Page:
The few bears I remember encountering were in the early morning or late evening, and usually when we were close to water.

    One year I remember spotting a very large black bear fishing probably 30-40 yds upstream from us (we blamed the bear for our poor catch that day) and it quite pointedly ignored us as we quietly packed up our gear and left the area. We left him (or maybe her? I don't know how to tell the difference with bears) the three fish we caught and high tailed it out of there.
     
  15. Frozen North

    Frozen North Member

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    Bears have an awesome nose. You better bury them guts deep. Lots of bears live around here too. They never seem to bother anything but bird feeders and trash cans.
     
  16. shiftyer1

    shiftyer1 Member

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    Rabbits, cattle, GOATS, pigs, and many other animals or opportunistic carnivores.

    I don't know, I have 3 goats and although they eat some wierd stuff they are pretty picky. I had a cow chew on my baseball for a while till she spit it out, and pigs will eat EVERYTHING. Chickens LOVE to eat chicken.

    I think easy access to greens is the best explanation. The rest was probably just trampled?
     
  17. Double Naught Spy

    Double Naught Spy Sus Venator

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  18. 25cschaefer

    25cschaefer Member

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    Shiftyer1- The stomach was opened, I didn't do it so I'm not sure how much was in there before but it seemed like it was about a third full and a good half gallon worth strewn about the area. The liver was bitten (it kind of looked like it was mushed and then pulled on), not trampled, which is what I found to be very strange because that has to be the most pungently bloody part of an animal besides the blood of course.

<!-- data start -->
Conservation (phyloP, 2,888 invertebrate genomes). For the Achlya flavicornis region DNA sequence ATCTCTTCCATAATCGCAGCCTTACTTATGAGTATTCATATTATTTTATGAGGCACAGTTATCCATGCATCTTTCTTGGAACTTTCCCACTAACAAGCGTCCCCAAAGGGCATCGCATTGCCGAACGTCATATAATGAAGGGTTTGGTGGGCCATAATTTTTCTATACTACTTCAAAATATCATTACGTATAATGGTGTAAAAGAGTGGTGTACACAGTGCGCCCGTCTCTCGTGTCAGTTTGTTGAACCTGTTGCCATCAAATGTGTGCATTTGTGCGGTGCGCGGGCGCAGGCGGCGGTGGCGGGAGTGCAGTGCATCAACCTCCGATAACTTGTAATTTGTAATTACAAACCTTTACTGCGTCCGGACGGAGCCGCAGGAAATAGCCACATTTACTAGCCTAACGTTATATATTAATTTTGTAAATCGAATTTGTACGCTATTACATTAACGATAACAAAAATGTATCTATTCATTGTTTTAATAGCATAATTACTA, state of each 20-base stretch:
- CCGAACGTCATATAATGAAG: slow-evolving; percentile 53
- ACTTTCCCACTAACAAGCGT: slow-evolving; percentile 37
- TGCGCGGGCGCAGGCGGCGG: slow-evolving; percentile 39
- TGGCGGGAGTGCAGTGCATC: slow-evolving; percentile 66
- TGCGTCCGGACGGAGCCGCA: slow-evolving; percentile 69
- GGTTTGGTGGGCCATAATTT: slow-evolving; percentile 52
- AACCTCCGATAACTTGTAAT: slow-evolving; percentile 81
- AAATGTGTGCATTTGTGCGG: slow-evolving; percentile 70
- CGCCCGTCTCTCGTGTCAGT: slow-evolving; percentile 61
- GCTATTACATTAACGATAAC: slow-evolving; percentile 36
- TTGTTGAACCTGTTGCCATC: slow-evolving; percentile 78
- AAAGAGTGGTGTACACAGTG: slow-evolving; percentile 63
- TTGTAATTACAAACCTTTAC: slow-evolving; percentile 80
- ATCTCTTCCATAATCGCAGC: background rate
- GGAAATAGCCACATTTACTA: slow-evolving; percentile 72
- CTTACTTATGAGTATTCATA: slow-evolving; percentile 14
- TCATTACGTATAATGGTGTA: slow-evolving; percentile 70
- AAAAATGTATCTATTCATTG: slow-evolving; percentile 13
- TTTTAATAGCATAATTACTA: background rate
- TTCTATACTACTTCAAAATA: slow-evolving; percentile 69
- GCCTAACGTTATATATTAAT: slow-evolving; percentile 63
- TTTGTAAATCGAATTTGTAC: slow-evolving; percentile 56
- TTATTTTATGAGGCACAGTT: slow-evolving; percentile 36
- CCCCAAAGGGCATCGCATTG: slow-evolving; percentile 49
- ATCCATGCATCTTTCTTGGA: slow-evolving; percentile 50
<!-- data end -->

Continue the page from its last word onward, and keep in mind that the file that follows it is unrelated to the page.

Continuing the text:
19. osprey176

    osprey176 Member

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    I have not seen deer act this way,but I have seen pheasants do a similar thing.I travel regularly to North Dakota delivering oilfield pipe to the Bakken field.In winter,the pheasants feed at the road's edge when the snow is deep.Naturally,they get nailed by vehicles en masse.We often return the next day to find pheasants feeding on their dead buddies in the road....And on the gut pile thing,if the land owner does not care,I come back the next day and hunt the coyotes who clean the mess up.
     
  20. Zombiphobia

    Zombiphobia Member

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    some do. it attracts targets such as coyotes and wild hogs, bobcat/lynx, fox etc... sellable furs and sometimes edible meats... yup gut piles are ok if not too close to my house.
     
  21. Schutzen

    Schutzen Member

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    I'm one of those land owners that do want the gut pile left. I tell visiting hunters where to leave the gut pile and usally have the site marked. Sorry guys, I would rather shoot the coyotes than the deer.
     
  22. Lincoln4

    Lincoln4 Member

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    Interesting. One of our property owners does not want the gutpile left, and we field dress on another aquaintance's property. The gutpile is mostly gone the next morning, and completely gone a day later. No smell, no mess.